Re: Job as “‘imaged’ at right.” Courtesy of the Wikipedia article, the full caption: “Carved wooden figure of Job. Probably from Germany, 1750–1850 CE. The Wellcome Collection, London.”
For more on hypotheticals – in the “law school” sense – see Legal definition of Hypothetical Question: “A mixture of assumed or established facts and circumstances, developed in the form of a coherent and specific situation, which is presented to an expert witness at a trial to elicit his or her opinion.“ (The “coherent a nd specific” errata were in the original.
Further, such a question “contains a mixture of assumed or established facts or circumstances, in the form of a coherent and specific situation, presented to an expert witness at trial to elicit his or her opinion.” And such a question “includes all the facts in evidence needed to form an opinion.” Then, based on the assumption that those facts are true, “the witness is asked whether he or she can arrive at an opinion, and if so, to state it.”
Re: Exodus 21:22: The complete passage goes on to verses 23-25:
Note that this “Lex talionis” or an eye for an eye was a rule of limitation. requiring the perpetrator be punished only as much as the victim suffered, as opposed to unlimited or ongoing revenge. “Without it, a wrongful injury might give rise to wrongful retaliatory injuries in excess of the original loss or harm, which, in turn, would be retaliated for, and so on ad infinitum.” The ‘lex talionis’ before and after criminal law.Note too this passage has been used on both sides of the abortion debate. (Google “exodus 21:22 abortion.”)
Re: Earlier posts on the Book of Job. See On Job, the not-so-patient, from 2014, and On “Job the not patient” – REDUX, from 2015.I just reviewed the latter post just before publishing this post, and it’s worth doing another redux in the near future.The ending: “[A]s Isaac Asimov put it, ‘At the end of God’s speech, Job realizes divine omnipotence and understands the folly or trying to penetrate God’s plan and purposes with the limited mind of a human being.’ (487) And that’s a lesson we need to keep on learning…” (This was right after noting an image that humans are no more prepared to comprehend the full measure of God’s power than “cats are prepared to study calculus.”)
The lower image is courtesy of the Wikipedia article, with the full caption: “Guido Reni‘s painting in Santa Maria della Concezione, Rome, 1636 is also reproduced in mosaic at the St. Michael Altar in St. Peter’s Basilica, in the Vatican.”See also Purgatory – Wikipedia, about the “intermediate state after physical death for expiatory purification.” In other words, instead of the two “pass/fail” options of heaven and hell, “purgatory” provides a third alternative, a temporary place where one undergoes a purifying “fire” that is “expiatory and purifying not punitive like hell fire.”
I just found out that we don’t have any of the original manuscripts that make up the 27 books of the New Testament. None. No Gospels, no letters or “Epistles,” and not even any of the Acts of the Apostles. None.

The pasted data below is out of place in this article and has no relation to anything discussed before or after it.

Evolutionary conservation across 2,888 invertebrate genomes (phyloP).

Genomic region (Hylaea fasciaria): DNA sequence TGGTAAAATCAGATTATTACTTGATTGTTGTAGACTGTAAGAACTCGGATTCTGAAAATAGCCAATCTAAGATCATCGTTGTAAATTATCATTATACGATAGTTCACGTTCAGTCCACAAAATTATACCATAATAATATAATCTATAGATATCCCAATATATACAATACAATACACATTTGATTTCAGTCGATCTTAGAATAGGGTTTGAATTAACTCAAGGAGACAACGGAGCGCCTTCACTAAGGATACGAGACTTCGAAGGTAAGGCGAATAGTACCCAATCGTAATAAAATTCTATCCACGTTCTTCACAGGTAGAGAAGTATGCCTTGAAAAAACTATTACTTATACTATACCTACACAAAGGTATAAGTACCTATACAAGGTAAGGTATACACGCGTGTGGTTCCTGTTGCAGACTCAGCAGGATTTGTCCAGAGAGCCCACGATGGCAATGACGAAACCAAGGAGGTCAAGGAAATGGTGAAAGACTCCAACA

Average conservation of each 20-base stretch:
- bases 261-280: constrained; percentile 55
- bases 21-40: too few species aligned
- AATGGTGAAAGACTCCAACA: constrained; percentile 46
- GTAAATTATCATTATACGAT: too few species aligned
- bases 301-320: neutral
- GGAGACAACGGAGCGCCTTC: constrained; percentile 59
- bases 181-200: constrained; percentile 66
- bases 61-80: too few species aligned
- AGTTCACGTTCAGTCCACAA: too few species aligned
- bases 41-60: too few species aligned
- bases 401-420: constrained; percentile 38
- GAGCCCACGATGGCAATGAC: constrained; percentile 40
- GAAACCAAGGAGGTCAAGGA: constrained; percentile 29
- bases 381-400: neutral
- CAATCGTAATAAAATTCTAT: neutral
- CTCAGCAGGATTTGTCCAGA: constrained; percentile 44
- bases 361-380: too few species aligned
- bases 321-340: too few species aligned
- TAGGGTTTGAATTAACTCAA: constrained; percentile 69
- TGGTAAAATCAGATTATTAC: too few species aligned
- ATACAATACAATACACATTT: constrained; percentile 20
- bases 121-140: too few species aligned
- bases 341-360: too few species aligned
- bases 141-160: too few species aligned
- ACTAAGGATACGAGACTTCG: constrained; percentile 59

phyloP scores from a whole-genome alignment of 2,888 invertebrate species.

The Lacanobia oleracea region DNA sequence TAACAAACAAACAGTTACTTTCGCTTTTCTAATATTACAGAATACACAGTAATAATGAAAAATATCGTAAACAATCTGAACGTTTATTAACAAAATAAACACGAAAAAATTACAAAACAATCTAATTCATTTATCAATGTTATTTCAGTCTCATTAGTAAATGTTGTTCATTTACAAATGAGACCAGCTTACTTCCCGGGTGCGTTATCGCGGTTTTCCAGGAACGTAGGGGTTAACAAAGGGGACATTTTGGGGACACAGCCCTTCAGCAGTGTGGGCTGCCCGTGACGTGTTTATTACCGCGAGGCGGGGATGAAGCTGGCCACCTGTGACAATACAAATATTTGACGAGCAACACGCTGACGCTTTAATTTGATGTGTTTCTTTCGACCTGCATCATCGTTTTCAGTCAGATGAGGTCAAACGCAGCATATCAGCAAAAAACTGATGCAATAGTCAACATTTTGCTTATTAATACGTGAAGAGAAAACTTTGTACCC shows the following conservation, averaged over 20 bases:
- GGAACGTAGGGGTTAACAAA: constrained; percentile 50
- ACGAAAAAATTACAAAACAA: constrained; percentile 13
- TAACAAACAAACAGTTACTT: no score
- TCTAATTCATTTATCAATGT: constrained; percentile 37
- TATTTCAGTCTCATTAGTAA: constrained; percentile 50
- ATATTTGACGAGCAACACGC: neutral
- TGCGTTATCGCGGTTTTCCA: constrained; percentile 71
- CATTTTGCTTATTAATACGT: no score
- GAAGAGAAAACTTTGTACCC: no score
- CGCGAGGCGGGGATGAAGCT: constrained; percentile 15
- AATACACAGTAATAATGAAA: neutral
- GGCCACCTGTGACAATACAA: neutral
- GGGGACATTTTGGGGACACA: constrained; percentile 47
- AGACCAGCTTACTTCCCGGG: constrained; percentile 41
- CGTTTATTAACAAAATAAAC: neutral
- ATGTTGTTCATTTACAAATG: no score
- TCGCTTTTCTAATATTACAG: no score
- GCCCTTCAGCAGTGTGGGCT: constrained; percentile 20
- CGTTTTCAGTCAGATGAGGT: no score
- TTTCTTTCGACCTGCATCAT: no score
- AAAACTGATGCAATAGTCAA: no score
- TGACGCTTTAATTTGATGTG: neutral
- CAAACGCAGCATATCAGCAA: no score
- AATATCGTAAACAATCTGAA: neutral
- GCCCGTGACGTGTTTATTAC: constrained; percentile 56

What we do have are “copies of copies of copies.”
Which doesn’t make a bit of difference to me. But it should make a difference to someone – like an old friend of mine who I last saw several years ago – who told me that he believed the Bible was literally true, and was thus “without error.” (See Biblical literalism – Wikipedia.)
Now this old friend – let’s call him “Fred” – was a real rabble-rouser when I first knew him, back in the 1970’s. For one thing he was famous for off-color banter. On one weekend camping trip he spoke of hearing “organisms” in the night just past. (Meaning “orgasms.”) And for a while then he drove a hearse, and once – stopped by police for a moving violation – calmly said, as the officer unfolded his ticket book, “Uh, yes, I’ll have a cheeseburger, fries and a coke.”
But times change and so did Fred. Like when I visited him – the last time as it turned out – and he turned from the TV news and said that to me. (About the Bible being “literally true.”) I was totally flabbergasted. I didn’t know what to say then, and it’s bothered me ever since. (Saying “What are you, an idiot” seemed a bit harsh, even with, “BTW, that’s a rhetorical question.”)
We can say with some confidence that we don’t have the original text of any of the books of the New Testament. … There is no alternative to this situation and there never will be unless by some unbelievable stroke of luck we discover the original text themselves. We do not have the originals of any of the books that were later canonized into the New Testament. What we have are copies of the originals, or better yet, copies of the copies of the copies of the originals – copies made for the most part hundreds of years after the originals themselves.
(Emphasis added.) Which again, doesn’t make a bit of difference to me.
Personally, I believe the Bible “proves itself” with what I do with it as an individual believer. What I do as a Believer, and how I interact with God in my own life.* In how I have gone through the tests and trials that come to every person, and yet – by and through ongoing Bible study – I came through those trials not only whole, but better for the experience.